Anti-Inflammatory Diet

All health care starts with diet. My recommendations for a healthy diet are here:
Anti-Inflammatory Diet and Lifestyle.
There are over 190 articles on diet, inflammation and disease on this blog
(find topics using search [upper left] or index [lower right]), and
more articles by Prof. Ayers on Suite101 .

Friday, December 5, 2008

Antioxidants or Fermenting Gut Flora?

Long life is the result of a good diet and exercise. Plant antioxidants are eaten to sop up the reactive oxygen species (ROS) and omega-3 fatty acid-rich fish oils are consumed to reduce the production of inflammatory prostaglandins. Avoiding inflammation that has been linked to essentially all degenerative and autoimmune diseases should make us live better and longer. Unfortunately it is more complex than that, and studies in the simple nematode, Caenorhabditis elegans, show that your gut flora may have something to say about your longevity.

C. elegans nematodes live in the laboratory fed on Escherichia coli, the common colon bacterium. Since the bacteria are the sole diet of the worms, to change the worm’s diet, mutant bacteria must be used. To study the impact of various vitamins on longevity, mutant bacteria unable to synthesize particular vitamins were fed to worms and their average length of life was measured.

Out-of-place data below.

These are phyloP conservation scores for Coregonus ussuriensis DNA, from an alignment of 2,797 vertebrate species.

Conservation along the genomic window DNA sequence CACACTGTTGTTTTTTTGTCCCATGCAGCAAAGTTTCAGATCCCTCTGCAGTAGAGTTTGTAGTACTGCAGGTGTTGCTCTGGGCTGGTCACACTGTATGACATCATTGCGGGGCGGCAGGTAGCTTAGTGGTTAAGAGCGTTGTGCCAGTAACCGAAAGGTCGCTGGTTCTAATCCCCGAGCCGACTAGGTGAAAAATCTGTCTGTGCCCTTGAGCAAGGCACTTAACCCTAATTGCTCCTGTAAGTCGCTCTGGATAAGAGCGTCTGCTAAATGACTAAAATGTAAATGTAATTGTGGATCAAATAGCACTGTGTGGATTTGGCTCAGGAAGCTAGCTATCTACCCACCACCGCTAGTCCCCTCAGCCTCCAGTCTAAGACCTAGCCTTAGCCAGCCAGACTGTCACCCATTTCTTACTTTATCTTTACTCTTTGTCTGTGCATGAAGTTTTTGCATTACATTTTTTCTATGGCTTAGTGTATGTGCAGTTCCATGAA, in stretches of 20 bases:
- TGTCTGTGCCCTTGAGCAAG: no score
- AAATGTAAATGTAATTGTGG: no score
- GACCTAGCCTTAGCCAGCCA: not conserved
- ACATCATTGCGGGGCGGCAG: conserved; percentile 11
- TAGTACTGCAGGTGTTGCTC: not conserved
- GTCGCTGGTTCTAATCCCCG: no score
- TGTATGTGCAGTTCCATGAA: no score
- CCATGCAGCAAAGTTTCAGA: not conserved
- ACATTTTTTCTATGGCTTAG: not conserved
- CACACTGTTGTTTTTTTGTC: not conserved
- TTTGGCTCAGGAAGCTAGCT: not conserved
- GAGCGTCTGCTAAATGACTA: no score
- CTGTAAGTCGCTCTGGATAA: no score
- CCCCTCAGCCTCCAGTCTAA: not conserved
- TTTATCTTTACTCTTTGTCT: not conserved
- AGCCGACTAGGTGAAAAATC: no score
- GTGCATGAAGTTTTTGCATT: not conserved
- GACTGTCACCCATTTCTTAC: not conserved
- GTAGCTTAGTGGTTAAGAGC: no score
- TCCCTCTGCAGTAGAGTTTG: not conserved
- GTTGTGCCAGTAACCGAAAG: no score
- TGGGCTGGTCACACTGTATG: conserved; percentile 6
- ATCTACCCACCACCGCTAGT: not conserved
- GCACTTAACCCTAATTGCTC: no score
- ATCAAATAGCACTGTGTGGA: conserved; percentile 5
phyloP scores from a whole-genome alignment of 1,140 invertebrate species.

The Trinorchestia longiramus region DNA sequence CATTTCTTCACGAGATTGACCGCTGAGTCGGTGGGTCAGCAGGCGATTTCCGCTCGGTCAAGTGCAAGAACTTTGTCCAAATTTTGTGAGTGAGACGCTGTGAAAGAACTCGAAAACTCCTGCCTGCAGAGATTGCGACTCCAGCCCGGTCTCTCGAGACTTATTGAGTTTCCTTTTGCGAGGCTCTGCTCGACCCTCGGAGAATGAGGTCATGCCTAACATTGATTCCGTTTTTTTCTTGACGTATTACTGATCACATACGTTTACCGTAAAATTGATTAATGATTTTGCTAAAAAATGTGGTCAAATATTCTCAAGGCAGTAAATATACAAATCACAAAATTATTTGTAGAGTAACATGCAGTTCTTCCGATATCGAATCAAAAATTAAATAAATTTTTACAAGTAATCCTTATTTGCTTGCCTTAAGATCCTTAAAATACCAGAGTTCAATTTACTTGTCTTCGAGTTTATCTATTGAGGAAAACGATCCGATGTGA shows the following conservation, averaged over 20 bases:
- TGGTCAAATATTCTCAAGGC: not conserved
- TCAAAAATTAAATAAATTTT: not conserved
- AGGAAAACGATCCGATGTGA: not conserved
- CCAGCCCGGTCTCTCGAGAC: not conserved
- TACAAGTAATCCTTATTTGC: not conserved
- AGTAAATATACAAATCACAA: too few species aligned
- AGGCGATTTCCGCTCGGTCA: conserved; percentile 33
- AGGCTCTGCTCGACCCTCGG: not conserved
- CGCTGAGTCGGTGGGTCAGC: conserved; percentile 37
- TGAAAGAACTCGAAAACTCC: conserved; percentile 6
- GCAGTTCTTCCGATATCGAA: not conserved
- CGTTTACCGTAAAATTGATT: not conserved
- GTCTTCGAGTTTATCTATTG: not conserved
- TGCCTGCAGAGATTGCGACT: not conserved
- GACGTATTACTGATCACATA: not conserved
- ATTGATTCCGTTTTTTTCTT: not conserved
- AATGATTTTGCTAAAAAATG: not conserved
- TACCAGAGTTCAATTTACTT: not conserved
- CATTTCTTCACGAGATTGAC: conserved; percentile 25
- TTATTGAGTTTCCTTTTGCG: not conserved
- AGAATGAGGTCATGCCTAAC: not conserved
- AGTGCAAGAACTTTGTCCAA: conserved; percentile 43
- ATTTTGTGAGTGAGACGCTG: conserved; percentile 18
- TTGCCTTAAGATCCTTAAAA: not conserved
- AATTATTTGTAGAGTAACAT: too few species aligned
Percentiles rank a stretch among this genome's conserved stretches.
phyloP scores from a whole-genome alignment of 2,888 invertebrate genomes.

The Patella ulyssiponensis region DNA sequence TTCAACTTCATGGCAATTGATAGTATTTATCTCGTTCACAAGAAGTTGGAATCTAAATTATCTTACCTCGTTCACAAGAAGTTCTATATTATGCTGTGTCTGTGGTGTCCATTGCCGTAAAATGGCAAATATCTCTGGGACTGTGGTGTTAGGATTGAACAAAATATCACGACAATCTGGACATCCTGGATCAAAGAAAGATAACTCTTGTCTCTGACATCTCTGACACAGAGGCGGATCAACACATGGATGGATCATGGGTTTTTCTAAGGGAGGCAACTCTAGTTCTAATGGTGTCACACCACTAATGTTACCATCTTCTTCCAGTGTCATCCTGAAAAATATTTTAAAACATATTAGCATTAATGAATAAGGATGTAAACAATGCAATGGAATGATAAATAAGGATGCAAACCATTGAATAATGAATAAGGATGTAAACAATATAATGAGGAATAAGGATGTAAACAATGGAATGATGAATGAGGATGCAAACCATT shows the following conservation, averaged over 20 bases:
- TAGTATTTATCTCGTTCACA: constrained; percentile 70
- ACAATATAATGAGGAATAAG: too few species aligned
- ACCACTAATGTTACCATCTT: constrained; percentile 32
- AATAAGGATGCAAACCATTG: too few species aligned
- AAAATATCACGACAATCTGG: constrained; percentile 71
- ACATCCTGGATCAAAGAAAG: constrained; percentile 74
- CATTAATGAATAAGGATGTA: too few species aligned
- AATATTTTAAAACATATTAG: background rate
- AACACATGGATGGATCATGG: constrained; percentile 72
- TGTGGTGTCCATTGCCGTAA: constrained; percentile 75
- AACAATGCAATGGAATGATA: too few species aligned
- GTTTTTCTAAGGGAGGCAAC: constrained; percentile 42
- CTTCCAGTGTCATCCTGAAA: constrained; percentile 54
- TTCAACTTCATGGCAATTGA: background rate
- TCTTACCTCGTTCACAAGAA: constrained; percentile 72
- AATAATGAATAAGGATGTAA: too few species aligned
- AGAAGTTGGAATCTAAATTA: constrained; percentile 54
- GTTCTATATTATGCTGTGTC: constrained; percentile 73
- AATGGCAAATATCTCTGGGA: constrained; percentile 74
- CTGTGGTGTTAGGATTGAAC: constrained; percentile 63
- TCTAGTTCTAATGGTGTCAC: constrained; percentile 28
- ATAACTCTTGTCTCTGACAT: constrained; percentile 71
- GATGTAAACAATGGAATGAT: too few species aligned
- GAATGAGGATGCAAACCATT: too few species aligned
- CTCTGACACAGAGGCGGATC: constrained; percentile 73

Deleting coenzyme Q (10) resulted in a surprising increase in longevity. It was assumed that since coQ10 was needed for effective bacterial electron transport, the disruption would result in an increase in inflammatory ROS. What actually happened was that the bacteria shut down their use of aerobic metabolism and turned on fermentation.

Fermenting bacteria are probiotic in human guts and it appears that the same is true of worms. These results suggest that probiotic, fermenting gut flora may be profoundly important in determining longevity. What we eat may determine how long we keep eating.

Saiki R, Lunceford AL, Bixler T, Dang P, Lee W, Furukawa S, Larsen PL, Clarke CF. 2008. Altered bacterial metabolism, not coenzyme Q content, is responsible for the lifespan extension in Caenorhabditis elegans fed an Escherichia coli diet lacking coenzyme Q. Aging Cell. 7(3):291-304.

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